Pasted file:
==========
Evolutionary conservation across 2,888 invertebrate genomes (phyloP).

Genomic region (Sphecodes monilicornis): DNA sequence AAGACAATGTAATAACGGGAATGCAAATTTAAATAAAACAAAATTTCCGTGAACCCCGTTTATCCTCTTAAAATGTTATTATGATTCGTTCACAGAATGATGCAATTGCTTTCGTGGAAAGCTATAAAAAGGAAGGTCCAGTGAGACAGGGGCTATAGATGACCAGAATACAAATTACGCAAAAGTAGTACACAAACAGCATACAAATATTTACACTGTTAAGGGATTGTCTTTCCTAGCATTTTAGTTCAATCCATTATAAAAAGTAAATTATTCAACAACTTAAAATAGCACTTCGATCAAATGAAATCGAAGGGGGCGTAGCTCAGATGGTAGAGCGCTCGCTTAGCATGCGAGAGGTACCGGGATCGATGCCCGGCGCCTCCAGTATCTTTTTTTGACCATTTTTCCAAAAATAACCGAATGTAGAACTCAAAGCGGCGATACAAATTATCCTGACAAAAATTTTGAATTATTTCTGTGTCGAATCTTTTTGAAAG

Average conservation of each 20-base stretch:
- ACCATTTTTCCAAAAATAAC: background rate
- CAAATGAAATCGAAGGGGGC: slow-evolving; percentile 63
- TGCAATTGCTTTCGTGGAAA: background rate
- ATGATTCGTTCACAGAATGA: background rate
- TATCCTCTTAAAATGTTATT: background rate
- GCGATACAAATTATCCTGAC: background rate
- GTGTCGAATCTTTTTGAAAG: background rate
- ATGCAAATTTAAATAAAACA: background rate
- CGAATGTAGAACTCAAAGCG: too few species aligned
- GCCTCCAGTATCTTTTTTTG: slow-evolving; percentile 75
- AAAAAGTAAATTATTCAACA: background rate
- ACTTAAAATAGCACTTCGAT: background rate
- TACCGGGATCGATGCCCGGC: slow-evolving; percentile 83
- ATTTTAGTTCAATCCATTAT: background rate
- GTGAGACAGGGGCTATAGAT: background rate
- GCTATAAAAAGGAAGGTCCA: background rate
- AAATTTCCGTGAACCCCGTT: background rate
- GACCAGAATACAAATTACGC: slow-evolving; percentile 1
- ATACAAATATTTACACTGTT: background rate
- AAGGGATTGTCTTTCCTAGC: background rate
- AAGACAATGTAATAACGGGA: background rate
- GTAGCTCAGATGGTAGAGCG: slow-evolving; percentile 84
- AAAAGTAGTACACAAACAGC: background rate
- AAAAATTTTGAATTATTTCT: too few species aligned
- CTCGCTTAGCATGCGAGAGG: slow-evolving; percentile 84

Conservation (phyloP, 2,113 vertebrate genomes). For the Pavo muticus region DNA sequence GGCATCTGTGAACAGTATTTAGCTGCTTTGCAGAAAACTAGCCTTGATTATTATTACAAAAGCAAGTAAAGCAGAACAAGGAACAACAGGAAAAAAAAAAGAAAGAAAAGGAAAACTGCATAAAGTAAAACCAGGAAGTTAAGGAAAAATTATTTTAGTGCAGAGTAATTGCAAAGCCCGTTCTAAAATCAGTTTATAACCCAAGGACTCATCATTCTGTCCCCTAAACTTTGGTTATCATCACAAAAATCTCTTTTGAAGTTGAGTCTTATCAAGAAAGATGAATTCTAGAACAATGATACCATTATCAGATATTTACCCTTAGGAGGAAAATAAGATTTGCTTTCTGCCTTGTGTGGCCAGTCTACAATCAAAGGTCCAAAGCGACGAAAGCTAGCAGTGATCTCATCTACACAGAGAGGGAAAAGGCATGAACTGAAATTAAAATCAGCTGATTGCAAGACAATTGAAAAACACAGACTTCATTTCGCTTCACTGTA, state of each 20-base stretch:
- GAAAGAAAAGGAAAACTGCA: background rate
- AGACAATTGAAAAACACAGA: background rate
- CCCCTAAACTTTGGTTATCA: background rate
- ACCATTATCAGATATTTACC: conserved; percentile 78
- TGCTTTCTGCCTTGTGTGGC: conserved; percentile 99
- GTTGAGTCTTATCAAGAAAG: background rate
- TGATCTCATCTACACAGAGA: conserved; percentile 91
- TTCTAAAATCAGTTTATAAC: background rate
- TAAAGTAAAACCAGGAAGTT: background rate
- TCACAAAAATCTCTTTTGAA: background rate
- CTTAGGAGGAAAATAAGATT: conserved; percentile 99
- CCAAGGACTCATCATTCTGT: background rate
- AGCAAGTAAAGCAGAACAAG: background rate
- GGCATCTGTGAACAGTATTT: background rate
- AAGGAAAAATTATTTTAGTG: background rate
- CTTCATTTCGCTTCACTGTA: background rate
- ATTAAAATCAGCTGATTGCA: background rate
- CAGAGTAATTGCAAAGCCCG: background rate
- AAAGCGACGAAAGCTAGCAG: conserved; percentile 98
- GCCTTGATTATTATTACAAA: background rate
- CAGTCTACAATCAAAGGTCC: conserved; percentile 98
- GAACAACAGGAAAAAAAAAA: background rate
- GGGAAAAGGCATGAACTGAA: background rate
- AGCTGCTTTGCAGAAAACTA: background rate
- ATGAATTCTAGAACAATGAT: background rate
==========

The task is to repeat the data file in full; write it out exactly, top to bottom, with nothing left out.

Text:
Evolutionary conservation across 2,888 invertebrate genomes (phyloP).

Genomic region (Sphecodes monilicornis): DNA sequence AAGACAATGTAATAACGGGAATGCAAATTTAAATAAAACAAAATTTCCGTGAACCCCGTTTATCCTCTTAAAATGTTATTATGATTCGTTCACAGAATGATGCAATTGCTTTCGTGGAAAGCTATAAAAAGGAAGGTCCAGTGAGACAGGGGCTATAGATGACCAGAATACAAATTACGCAAAAGTAGTACACAAACAGCATACAAATATTTACACTGTTAAGGGATTGTCTTTCCTAGCATTTTAGTTCAATCCATTATAAAAAGTAAATTATTCAACAACTTAAAATAGCACTTCGATCAAATGAAATCGAAGGGGGCGTAGCTCAGATGGTAGAGCGCTCGCTTAGCATGCGAGAGGTACCGGGATCGATGCCCGGCGCCTCCAGTATCTTTTTTTGACCATTTTTCCAAAAATAACCGAATGTAGAACTCAAAGCGGCGATACAAATTATCCTGACAAAAATTTTGAATTATTTCTGTGTCGAATCTTTTTGAAAG

Average conservation of each 20-base stretch:
- ACCATTTTTCCAAAAATAAC: background rate
- CAAATGAAATCGAAGGGGGC: slow-evolving; percentile 63
- TGCAATTGCTTTCGTGGAAA: background rate
- ATGATTCGTTCACAGAATGA: background rate
- TATCCTCTTAAAATGTTATT: background rate
- GCGATACAAATTATCCTGAC: background rate
- GTGTCGAATCTTTTTGAAAG: background rate
- ATGCAAATTTAAATAAAACA: background rate
- CGAATGTAGAACTCAAAGCG: too few species aligned
- GCCTCCAGTATCTTTTTTTG: slow-evolving; percentile 75
- AAAAAGTAAATTATTCAACA: background rate
- ACTTAAAATAGCACTTCGAT: background rate
- TACCGGGATCGATGCCCGGC: slow-evolving; percentile 83
- ATTTTAGTTCAATCCATTAT: background rate
- GTGAGACAGGGGCTATAGAT: background rate
- GCTATAAAAAGGAAGGTCCA: background rate
- AAATTTCCGTGAACCCCGTT: background rate
- GACCAGAATACAAATTACGC: slow-evolving; percentile 1
- ATACAAATATTTACACTGTT: background rate
- AAGGGATTGTCTTTCCTAGC: background rate
- AAGACAATGTAATAACGGGA: background rate
- GTAGCTCAGATGGTAGAGCG: slow-evolving; percentile 84
- AAAAGTAGTACACAAACAGC: background rate
- AAAAATTTTGAATTATTTCT: too few species aligned
- CTCGCTTAGCATGCGAGAGG: slow-evolving; percentile 84

Conservation (phyloP, 2,113 vertebrate genomes). For the Pavo muticus region DNA sequence GGCATCTGTGAACAGTATTTAGCTGCTTTGCAGAAAACTAGCCTTGATTATTATTACAAAAGCAAGTAAAGCAGAACAAGGAACAACAGGAAAAAAAAAAGAAAGAAAAGGAAAACTGCATAAAGTAAAACCAGGAAGTTAAGGAAAAATTATTTTAGTGCAGAGTAATTGCAAAGCCCGTTCTAAAATCAGTTTATAACCCAAGGACTCATCATTCTGTCCCCTAAACTTTGGTTATCATCACAAAAATCTCTTTTGAAGTTGAGTCTTATCAAGAAAGATGAATTCTAGAACAATGATACCATTATCAGATATTTACCCTTAGGAGGAAAATAAGATTTGCTTTCTGCCTTGTGTGGCCAGTCTACAATCAAAGGTCCAAAGCGACGAAAGCTAGCAGTGATCTCATCTACACAGAGAGGGAAAAGGCATGAACTGAAATTAAAATCAGCTGATTGCAAGACAATTGAAAAACACAGACTTCATTTCGCTTCACTGTA, state of each 20-base stretch:
- GAAAGAAAAGGAAAACTGCA: background rate
- AGACAATTGAAAAACACAGA: background rate
- CCCCTAAACTTTGGTTATCA: background rate
- ACCATTATCAGATATTTACC: conserved; percentile 78
- TGCTTTCTGCCTTGTGTGGC: conserved; percentile 99
- GTTGAGTCTTATCAAGAAAG: background rate
- TGATCTCATCTACACAGAGA: conserved; percentile 91
- TTCTAAAATCAGTTTATAAC: background rate
- TAAAGTAAAACCAGGAAGTT: background rate
- TCACAAAAATCTCTTTTGAA: background rate
- CTTAGGAGGAAAATAAGATT: conserved; percentile 99
- CCAAGGACTCATCATTCTGT: background rate
- AGCAAGTAAAGCAGAACAAG: background rate
- GGCATCTGTGAACAGTATTT: background rate
- AAGGAAAAATTATTTTAGTG: background rate
- CTTCATTTCGCTTCACTGTA: background rate
- ATTAAAATCAGCTGATTGCA: background rate
- CAGAGTAATTGCAAAGCCCG: background rate
- AAAGCGACGAAAGCTAGCAG: conserved; percentile 98
- GCCTTGATTATTATTACAAA: background rate
- CAGTCTACAATCAAAGGTCC: conserved; percentile 98
- GAACAACAGGAAAAAAAAAA: background rate
- GGGAAAAGGCATGAACTGAA: background rate
- AGCTGCTTTGCAGAAAACTA: background rate
- ATGAATTCTAGAACAATGAT: background rate